Hampshire County Council is cross. Because the local newspaper puts FOI requests on the front page.
Hot on the heels of Chester and Cheshire West Council, it has joined the ‘let us charge for FOI requests’ bandwagon.
In fairness to Hampshire, it hasn’t gone as far as Chester did. Councillors in the Roman city approved a report which set out that they planned to charge for FOI requests. It took just two emails to the Information Commissioner’s Office to establish that councils can’t actually charge for FOI requests.
Instead, councillors at Hampshire are calling on the Local Government Association to campaign for authorities to have the right to charge for access to information.
Given the LGA failed so badly when supposedly campaigning for cuts to Town Hall budgets to be limited – it boasted about refusing to scare-monger ahead of the announcement, which saw bigger than expected cuts pushed out to the provinces – should we be worried by the prospect of an LGA campaign in favour of secrecy?
It’s probably wise to put the lobbying skills of the £14million-a-year drain on Town Hall finances to one side, so I would argue that yes we should.
Councillor Colin Davidovitz, cabinet member for communications and efficiency, said: ‘There’s no doubt that newspapers use the information they receive from FoIs to benefit a great deal, by putting it on their front page to sell more papers.
“They are benefiting from research we do on their behalf, at our expense. We also provide information to researchers. I see nothing wrong with charging organisations who benefit from the information we give them, for the service we provide. Why should taxpayers pay for newspapers to benefit?’
Why not go the whole distance and charge any newspaper which uses information from a council report on the front page?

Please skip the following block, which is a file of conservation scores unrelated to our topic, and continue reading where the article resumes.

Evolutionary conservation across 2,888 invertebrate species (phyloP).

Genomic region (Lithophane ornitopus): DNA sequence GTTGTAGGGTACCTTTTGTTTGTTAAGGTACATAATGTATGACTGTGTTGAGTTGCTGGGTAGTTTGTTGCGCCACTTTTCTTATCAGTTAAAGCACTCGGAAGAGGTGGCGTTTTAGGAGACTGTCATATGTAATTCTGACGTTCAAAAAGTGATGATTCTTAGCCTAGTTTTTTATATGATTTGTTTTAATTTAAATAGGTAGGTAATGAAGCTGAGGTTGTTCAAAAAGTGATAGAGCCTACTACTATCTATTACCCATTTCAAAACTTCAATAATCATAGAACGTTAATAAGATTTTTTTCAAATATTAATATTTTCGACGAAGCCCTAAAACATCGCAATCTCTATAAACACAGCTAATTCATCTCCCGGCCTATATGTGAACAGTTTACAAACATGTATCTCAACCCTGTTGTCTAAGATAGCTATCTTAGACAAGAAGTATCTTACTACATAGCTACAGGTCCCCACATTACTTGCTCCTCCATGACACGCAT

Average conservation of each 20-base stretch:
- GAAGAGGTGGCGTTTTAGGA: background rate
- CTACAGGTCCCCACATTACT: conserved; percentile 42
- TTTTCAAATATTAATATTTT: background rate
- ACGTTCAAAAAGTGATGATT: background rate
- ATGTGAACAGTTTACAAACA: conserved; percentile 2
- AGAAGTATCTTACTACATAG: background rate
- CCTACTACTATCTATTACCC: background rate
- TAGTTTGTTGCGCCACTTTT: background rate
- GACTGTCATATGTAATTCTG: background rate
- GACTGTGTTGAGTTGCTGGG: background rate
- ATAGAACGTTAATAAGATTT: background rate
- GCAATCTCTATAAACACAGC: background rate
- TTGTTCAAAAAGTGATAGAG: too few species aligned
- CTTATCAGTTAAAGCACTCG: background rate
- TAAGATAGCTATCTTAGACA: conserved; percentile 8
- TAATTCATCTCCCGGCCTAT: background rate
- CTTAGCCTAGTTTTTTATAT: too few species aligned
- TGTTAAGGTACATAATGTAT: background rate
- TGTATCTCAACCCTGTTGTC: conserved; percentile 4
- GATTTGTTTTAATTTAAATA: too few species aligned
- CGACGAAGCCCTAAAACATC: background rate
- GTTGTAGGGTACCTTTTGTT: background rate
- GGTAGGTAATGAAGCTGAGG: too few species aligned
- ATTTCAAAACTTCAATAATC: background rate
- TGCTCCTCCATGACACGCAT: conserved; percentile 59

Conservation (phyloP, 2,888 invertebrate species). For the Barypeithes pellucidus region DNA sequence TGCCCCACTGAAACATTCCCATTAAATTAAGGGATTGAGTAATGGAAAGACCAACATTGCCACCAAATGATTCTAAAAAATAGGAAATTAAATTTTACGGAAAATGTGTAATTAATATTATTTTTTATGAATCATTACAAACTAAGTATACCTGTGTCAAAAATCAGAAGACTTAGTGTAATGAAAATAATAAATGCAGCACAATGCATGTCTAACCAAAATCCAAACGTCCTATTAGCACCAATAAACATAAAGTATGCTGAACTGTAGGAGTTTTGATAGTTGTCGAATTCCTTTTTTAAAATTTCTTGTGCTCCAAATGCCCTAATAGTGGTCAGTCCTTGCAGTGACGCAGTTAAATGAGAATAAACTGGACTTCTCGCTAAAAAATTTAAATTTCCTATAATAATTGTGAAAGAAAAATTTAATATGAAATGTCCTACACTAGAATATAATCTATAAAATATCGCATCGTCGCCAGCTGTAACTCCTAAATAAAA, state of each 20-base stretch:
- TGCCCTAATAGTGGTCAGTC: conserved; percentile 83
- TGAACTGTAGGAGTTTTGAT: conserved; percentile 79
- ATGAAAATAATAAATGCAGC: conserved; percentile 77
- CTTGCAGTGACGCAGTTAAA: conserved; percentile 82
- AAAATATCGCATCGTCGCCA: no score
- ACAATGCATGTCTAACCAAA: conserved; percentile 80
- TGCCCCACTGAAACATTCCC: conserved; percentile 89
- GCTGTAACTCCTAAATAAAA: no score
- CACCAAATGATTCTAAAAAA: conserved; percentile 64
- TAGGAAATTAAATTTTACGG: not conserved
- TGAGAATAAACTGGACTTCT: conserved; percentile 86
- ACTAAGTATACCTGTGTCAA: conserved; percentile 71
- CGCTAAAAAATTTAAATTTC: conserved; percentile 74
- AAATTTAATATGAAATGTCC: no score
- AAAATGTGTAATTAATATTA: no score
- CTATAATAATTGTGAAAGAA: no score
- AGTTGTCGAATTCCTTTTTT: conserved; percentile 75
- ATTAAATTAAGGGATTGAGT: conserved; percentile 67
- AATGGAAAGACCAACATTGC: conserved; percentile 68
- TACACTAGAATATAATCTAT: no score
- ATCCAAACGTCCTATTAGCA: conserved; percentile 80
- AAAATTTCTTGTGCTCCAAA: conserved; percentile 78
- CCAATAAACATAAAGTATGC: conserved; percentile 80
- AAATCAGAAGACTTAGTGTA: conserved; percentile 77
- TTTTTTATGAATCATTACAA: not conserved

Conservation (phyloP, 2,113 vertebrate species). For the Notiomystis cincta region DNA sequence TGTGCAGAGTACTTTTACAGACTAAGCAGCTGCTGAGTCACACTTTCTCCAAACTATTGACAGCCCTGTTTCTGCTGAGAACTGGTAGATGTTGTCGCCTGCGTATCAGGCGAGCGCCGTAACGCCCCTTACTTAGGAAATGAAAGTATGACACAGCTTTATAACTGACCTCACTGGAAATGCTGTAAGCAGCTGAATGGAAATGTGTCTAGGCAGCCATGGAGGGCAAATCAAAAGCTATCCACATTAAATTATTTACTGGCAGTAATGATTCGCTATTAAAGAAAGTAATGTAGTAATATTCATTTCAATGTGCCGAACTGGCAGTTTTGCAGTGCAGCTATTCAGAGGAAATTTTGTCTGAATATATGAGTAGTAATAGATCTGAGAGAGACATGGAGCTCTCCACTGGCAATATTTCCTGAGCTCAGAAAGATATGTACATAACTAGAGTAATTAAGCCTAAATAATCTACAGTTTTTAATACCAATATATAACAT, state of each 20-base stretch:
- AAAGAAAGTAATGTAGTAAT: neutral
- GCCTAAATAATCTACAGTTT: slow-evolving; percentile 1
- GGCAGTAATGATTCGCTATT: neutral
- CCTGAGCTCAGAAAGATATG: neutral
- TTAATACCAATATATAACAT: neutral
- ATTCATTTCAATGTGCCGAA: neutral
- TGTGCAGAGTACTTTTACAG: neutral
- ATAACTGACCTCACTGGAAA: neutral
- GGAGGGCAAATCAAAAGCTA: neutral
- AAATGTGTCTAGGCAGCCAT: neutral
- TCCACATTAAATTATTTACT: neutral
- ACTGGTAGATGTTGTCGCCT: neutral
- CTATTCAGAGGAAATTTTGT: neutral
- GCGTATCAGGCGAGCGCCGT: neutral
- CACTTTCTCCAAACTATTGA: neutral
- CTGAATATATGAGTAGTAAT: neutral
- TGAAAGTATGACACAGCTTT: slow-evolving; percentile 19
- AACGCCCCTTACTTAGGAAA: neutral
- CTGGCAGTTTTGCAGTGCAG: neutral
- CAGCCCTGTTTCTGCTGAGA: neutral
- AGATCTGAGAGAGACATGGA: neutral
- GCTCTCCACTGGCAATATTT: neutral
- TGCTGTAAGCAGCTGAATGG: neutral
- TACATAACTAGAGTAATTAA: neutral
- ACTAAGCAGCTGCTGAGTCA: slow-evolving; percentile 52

But seriously, there’s a very simple answer to Coun Davidovitz’s ‘why should we pay?’ argument. It’s this: Because you have to be publicly accountable, and town halls in the past have shown they struggle to do this by default, which is why need FOI in the first place. Oh yes, and newspapers serve the readers who pay your wages.
The fact Coun Davidovitz singles out newspapers suggests he doesn’t like the sort of FOI-based stories which have graced the front pages in his area. Perhaps his time would be better spent making sure that the grounds for these stories don’t emerge in the first place.
It’s essential that the principle of all FOI requests being treated as ‘applicant blind’ – ie so the motive of the requesters can’t be taken into account – is maintained.
If nothing else, an FOI request by a journalist has the potential to be read by tens of thousands of people. That’s got to be much cheaper than each reader submitting their own FOI request.
Councils know that such a situation is highly unlikely to occur, so making access to information for journalists more difficult is a handy way of keeping troublesome stories out of the press.
That’s why it’s worth fighting.